As the grubby details are uncovered in Viacom's lawsuit against Google's YouTube, public statements from YouTube's lawyer try to make the case sound more important for users than it actually is.
At the middle of this copyright case is, well, $1 billion in breaks for copyright infraction, and lately launched court documents make both sides look bad. Viacom points to inner YouTube e-mail messages that say the company required stolen content to drive traffic or in some cases uploaded the content itself. YouTube claims that Viacom purposely made its videos look like users uploaded them in some cases, and also routinely permitted user-uploaded Viacom videos to remain on the site, making it hard to know what was stolen and what was legitimate.
These details, comical as they are, do not mean anything for users. That is possibly why YouTube Chief Counsel Zahavah Levine tries to make this case into a Digital Millennium Copyright Act issue in a blog post on the matter. He writes that "YouTube and sites like it will stop to exist in their current form if Viacom and others have their way in their lawsuits against YouTube." That seems extreme.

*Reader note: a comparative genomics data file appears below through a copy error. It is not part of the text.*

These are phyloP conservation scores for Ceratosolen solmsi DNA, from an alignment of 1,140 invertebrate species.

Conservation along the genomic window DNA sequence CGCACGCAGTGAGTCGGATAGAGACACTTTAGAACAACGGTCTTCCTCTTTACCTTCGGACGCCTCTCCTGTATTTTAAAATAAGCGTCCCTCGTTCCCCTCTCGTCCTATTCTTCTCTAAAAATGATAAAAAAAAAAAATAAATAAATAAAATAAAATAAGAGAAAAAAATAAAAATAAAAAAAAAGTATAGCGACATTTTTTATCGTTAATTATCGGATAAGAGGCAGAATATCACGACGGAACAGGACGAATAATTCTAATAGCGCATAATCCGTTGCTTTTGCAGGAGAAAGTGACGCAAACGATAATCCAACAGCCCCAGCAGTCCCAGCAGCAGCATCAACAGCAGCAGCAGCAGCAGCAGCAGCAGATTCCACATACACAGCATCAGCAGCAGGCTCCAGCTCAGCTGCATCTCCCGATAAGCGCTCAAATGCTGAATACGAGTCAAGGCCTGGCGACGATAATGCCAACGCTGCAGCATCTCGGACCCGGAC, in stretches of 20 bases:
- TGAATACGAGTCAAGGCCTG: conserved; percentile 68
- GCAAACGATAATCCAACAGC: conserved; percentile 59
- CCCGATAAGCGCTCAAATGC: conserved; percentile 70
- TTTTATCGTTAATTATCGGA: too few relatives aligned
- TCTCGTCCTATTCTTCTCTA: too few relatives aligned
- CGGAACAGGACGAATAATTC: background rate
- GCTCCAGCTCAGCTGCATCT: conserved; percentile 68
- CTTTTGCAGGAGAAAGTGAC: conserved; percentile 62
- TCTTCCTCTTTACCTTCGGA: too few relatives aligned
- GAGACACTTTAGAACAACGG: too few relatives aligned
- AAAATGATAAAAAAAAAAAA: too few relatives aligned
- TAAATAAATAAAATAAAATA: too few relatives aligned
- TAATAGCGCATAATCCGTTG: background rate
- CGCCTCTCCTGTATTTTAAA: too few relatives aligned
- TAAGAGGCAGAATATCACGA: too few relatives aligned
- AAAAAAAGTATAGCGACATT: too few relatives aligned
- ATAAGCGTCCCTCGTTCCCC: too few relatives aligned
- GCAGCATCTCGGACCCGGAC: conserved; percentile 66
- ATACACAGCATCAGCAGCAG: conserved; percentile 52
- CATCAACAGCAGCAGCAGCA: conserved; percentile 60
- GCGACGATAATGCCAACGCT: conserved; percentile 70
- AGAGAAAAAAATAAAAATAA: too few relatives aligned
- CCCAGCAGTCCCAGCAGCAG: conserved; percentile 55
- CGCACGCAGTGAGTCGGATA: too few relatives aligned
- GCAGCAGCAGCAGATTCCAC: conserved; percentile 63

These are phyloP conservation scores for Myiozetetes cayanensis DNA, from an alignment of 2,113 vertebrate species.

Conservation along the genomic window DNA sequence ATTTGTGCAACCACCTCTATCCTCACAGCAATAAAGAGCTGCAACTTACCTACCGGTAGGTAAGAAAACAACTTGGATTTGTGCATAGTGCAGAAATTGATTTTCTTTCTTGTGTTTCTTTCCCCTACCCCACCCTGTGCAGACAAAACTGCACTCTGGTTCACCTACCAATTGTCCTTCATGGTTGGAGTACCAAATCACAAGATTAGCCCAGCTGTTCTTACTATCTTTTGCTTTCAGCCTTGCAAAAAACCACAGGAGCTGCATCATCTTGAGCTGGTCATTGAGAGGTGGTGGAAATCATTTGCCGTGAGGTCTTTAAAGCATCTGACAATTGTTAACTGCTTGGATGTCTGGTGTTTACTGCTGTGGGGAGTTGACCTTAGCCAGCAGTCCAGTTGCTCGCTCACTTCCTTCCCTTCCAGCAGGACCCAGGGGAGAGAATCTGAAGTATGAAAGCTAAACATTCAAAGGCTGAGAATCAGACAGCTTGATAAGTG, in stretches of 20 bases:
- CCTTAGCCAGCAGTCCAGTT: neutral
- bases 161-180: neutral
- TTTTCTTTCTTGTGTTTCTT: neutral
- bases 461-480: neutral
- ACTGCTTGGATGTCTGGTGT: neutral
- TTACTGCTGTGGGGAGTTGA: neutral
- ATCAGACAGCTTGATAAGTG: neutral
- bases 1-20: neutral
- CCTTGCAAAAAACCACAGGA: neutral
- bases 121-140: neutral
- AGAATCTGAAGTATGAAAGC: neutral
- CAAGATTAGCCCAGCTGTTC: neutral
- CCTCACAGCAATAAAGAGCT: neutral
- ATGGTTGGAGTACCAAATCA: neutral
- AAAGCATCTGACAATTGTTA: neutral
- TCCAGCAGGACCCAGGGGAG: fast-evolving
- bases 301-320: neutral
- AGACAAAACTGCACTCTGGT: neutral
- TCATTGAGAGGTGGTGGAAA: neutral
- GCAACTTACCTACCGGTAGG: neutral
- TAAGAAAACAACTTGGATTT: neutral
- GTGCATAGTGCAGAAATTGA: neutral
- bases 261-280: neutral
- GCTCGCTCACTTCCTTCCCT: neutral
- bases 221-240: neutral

Certainly, the DMCA plays a role in this case. The law says Web sites are not liable for the content its users upload as long as the sites record infringing content upon request. If that was not true, sites like YouTube would absolutely be in trouble.
But what's happen in court has very little to do with the YouTube of today. in spite of of whether YouTube was built on copyright contravention, as Viacom claims, the site no longer relies on stolen content and has a pretty good system for snuffing it out.